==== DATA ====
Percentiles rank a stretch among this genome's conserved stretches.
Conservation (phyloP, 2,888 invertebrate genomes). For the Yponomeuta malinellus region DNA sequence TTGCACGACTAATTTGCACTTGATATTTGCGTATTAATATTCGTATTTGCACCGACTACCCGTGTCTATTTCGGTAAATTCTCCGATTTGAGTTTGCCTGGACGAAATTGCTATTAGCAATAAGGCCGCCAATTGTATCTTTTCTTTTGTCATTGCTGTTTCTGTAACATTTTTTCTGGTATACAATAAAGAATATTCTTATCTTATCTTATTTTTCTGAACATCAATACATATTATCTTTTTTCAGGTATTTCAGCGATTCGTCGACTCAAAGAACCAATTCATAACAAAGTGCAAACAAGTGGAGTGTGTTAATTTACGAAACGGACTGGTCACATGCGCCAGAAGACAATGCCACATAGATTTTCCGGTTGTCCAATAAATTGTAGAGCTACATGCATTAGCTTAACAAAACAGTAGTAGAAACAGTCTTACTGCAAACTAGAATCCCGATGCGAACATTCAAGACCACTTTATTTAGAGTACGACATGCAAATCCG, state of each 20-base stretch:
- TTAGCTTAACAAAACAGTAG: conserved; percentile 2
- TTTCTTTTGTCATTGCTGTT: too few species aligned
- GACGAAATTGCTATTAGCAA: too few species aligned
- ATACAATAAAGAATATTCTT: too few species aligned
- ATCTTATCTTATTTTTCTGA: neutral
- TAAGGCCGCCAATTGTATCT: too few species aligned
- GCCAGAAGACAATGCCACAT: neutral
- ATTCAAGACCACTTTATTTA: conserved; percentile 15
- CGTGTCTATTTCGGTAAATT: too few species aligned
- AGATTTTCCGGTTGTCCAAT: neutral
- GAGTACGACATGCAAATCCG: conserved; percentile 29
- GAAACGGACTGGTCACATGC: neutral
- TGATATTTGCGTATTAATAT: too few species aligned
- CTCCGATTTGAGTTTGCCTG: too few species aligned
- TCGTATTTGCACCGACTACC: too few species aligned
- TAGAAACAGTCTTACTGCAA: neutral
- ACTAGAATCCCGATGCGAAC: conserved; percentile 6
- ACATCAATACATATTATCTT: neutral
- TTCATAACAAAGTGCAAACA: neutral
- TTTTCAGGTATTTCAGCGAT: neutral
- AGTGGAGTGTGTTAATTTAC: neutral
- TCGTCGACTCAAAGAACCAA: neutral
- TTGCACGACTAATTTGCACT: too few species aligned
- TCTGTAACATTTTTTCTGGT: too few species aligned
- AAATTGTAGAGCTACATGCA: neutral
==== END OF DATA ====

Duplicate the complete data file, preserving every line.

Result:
Percentiles rank a stretch among this genome's conserved stretches.
Conservation (phyloP, 2,888 invertebrate genomes). For the Yponomeuta malinellus region DNA sequence TTGCACGACTAATTTGCACTTGATATTTGCGTATTAATATTCGTATTTGCACCGACTACCCGTGTCTATTTCGGTAAATTCTCCGATTTGAGTTTGCCTGGACGAAATTGCTATTAGCAATAAGGCCGCCAATTGTATCTTTTCTTTTGTCATTGCTGTTTCTGTAACATTTTTTCTGGTATACAATAAAGAATATTCTTATCTTATCTTATTTTTCTGAACATCAATACATATTATCTTTTTTCAGGTATTTCAGCGATTCGTCGACTCAAAGAACCAATTCATAACAAAGTGCAAACAAGTGGAGTGTGTTAATTTACGAAACGGACTGGTCACATGCGCCAGAAGACAATGCCACATAGATTTTCCGGTTGTCCAATAAATTGTAGAGCTACATGCATTAGCTTAACAAAACAGTAGTAGAAACAGTCTTACTGCAAACTAGAATCCCGATGCGAACATTCAAGACCACTTTATTTAGAGTACGACATGCAAATCCG, state of each 20-base stretch:
- TTAGCTTAACAAAACAGTAG: conserved; percentile 2
- TTTCTTTTGTCATTGCTGTT: too few species aligned
- GACGAAATTGCTATTAGCAA: too few species aligned
- ATACAATAAAGAATATTCTT: too few species aligned
- ATCTTATCTTATTTTTCTGA: neutral
- TAAGGCCGCCAATTGTATCT: too few species aligned
- GCCAGAAGACAATGCCACAT: neutral
- ATTCAAGACCACTTTATTTA: conserved; percentile 15
- CGTGTCTATTTCGGTAAATT: too few species aligned
- AGATTTTCCGGTTGTCCAAT: neutral
- GAGTACGACATGCAAATCCG: conserved; percentile 29
- GAAACGGACTGGTCACATGC: neutral
- TGATATTTGCGTATTAATAT: too few species aligned
- CTCCGATTTGAGTTTGCCTG: too few species aligned
- TCGTATTTGCACCGACTACC: too few species aligned
- TAGAAACAGTCTTACTGCAA: neutral
- ACTAGAATCCCGATGCGAAC: conserved; percentile 6
- ACATCAATACATATTATCTT: neutral
- TTCATAACAAAGTGCAAACA: neutral
- TTTTCAGGTATTTCAGCGAT: neutral
- AGTGGAGTGTGTTAATTTAC: neutral
- TCGTCGACTCAAAGAACCAA: neutral
- TTGCACGACTAATTTGCACT: too few species aligned
- TCTGTAACATTTTTTCTGGT: too few species aligned
- AAATTGTAGAGCTACATGCA: neutral